NBC Olympics web strategy: a loser?

I’m a big fan of Hulu. I think it represents a huge landmark in forward thinking by the major television networks, and that they should be applauded for their work with that particular platform thus far. The video quality is more than reasonable (better than I get off my standard definition Comcast pipe, even!), on-demand, and almost impossibly ad-free. I can scrub through video and replay any particularly hilarious bits I choose, without needing to buy an expensive TiVo, or spend the time to set up Media Center or MythTV.

Actually, after several hours of trying I still can’t get MythTV to work, so maybe it’s just me.

But no one gets it perfect right off the bat. Hulu had its issues at first –– Hulu has its issues now. Slowly, one by one, they addressed them. You can pause during commercials now, and turn the volume down a bit since they’re always compressed beyond belief. But while the library continues to grow, NBC and Fox have made the incomprehensible decision to limit the number of available episodes online, even before DVD sets are available for shows. It’s the web, why limit content and revenue?

So, when I heard about NBC’s Olympics initiative, I was fairly excited. A multitude of streaming video selection, hours of playback and clips, and other on-demand content was the plan, and with how well they pulled Hulu off, I was looking forward to seeing it in action. Of course, I was in Amsterdam the whole time, so I never got to actually see it, instead relying on what other people and blogs said about it.

TechCrunch reported a couple of days ago that the NBC Olympics web initiative was an abysmal failure. A “loser”.

Of course, this was largely stated from a fiscal perspective, but it was stated nonetheless. While I didn’t get to see NBC Olympics in action, I did get to see the Dutch equivalent –– incidentally also in Silverlight only. It featured 10 streaming channels, one of which mirrored Nederlands 1, and the rest of which were simply raw feeds from various sporting events. There was a schedule for each channel, and all sports got very good representation in the lineup. I could pick whatever I wanted to watch, tune in to the relevant channel, and even channel surf between events when things got slow between heats.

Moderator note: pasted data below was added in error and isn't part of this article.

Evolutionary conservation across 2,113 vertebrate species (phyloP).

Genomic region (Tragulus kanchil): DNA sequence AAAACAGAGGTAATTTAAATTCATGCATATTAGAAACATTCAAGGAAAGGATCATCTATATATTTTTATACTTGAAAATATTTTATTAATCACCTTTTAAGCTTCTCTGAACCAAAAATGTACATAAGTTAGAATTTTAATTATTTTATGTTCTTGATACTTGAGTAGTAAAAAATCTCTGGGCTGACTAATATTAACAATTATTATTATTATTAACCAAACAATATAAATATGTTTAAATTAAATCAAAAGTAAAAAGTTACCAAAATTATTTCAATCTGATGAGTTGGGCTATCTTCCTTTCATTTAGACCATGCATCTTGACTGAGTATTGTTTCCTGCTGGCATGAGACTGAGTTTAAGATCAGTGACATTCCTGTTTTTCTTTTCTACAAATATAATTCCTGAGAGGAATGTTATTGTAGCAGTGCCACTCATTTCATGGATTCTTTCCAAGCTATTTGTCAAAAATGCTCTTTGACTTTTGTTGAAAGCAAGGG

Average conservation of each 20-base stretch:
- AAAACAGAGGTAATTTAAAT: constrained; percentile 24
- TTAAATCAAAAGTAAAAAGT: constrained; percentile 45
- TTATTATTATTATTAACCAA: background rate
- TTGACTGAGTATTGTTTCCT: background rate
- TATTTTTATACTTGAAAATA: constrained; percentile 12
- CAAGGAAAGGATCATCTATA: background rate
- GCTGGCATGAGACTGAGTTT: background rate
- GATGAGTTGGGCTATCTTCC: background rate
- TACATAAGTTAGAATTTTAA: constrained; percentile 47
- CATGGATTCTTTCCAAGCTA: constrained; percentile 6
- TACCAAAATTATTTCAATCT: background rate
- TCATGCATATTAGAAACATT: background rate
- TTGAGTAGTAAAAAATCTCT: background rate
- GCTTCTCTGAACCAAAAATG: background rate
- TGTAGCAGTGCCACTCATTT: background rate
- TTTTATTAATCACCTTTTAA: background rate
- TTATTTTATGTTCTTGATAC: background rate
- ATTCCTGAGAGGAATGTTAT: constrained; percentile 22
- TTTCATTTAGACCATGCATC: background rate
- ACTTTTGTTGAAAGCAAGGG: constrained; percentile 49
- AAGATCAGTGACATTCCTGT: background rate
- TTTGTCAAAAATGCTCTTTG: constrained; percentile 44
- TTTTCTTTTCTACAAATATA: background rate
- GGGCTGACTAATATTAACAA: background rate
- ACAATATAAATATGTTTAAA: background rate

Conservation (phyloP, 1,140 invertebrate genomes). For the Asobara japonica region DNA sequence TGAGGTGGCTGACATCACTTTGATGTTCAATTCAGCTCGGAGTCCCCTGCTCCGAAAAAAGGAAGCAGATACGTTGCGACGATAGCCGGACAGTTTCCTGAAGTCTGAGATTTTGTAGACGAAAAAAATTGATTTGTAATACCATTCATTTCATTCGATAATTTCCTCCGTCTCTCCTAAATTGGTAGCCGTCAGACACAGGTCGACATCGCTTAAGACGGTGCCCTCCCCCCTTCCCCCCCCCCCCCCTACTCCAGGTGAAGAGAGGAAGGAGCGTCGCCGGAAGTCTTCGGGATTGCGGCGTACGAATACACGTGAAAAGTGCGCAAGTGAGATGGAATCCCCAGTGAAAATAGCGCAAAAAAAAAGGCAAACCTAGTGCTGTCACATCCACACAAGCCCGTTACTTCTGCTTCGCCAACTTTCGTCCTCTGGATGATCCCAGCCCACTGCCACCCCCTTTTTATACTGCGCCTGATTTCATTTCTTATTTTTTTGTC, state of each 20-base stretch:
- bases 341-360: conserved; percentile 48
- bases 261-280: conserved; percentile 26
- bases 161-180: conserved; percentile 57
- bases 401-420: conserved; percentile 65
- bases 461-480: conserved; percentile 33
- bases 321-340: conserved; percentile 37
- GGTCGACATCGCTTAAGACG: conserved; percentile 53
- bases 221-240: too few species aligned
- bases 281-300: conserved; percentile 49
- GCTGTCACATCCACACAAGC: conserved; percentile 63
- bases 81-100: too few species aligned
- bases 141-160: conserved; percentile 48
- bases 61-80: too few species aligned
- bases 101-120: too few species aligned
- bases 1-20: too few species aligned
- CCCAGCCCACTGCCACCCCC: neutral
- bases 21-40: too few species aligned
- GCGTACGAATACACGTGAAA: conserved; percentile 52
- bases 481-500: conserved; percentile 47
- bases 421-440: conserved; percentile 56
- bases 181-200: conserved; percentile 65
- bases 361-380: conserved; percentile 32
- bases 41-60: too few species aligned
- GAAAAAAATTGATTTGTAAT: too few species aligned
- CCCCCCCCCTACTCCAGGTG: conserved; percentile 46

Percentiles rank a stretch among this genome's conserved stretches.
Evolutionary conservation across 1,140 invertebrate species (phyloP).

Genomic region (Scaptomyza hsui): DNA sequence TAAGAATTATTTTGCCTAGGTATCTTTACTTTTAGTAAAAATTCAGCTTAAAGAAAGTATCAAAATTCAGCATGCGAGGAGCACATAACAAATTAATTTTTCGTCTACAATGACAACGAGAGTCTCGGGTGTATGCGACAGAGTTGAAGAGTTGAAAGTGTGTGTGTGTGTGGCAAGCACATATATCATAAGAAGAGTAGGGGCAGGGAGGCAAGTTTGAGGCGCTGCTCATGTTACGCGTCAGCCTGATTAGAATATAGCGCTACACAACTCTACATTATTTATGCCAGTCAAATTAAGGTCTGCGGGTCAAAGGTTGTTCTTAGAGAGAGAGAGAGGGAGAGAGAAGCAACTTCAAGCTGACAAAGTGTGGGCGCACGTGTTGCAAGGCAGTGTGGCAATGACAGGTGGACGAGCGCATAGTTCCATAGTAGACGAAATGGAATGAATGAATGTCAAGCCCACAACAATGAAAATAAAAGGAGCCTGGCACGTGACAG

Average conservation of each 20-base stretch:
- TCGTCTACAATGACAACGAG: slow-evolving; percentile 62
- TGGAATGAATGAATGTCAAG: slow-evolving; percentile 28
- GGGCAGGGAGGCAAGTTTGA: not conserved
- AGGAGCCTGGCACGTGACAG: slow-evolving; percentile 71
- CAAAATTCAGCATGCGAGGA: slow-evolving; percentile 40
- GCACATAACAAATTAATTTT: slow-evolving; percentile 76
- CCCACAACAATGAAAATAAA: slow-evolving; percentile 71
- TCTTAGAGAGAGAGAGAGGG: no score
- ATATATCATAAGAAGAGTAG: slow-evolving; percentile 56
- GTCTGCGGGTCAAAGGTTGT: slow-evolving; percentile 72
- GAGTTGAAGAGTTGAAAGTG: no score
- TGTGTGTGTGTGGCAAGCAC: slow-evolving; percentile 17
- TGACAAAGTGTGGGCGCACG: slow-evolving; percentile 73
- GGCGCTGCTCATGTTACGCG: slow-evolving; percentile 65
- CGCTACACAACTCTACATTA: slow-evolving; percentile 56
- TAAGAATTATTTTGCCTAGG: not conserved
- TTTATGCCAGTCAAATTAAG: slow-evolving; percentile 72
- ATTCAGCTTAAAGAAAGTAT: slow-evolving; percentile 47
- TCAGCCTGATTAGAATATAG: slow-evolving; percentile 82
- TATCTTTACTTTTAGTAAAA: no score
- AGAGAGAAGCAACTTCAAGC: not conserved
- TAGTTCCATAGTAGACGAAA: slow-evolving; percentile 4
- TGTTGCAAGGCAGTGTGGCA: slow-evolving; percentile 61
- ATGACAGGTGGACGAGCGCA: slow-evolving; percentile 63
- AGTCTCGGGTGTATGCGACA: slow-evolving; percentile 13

When I went to a friend’s house in Den Haag, we decided to tune into the Olympics then as well, on a real television set! And I felt frustratingly limited. We got to watch one of three channels –– that means we got to watch one of three events. And all without the blissful lack of commentary that could be found on the streaming channels (incidentally, one of TechCrunch’s few technological complaints leveled at NBCOlympics was the lack of commentary; I happen to think this was a feature).

So the Dutch equivalent was marvelous. And it was only a live solution, too –– there were hardly any event clips put up after the fact. And from what I’ve seen after getting back, NBC’s version was at least as good, if not orders of magnitude better.

So how was the project an loser?

Even by TechCrunch’s own books, the whole thing was still in the black. NBC tested out an entirely new way to broadcast, one that represents how everything should be done in the future, and users got unprecedented choice in what they watched. Yes, there were mistakes and misjudgments in planning and execution, but nothing is done perfectly the first time, and Hulu well shows.

I would never call such a forward thinking attempt to innovate a loser.

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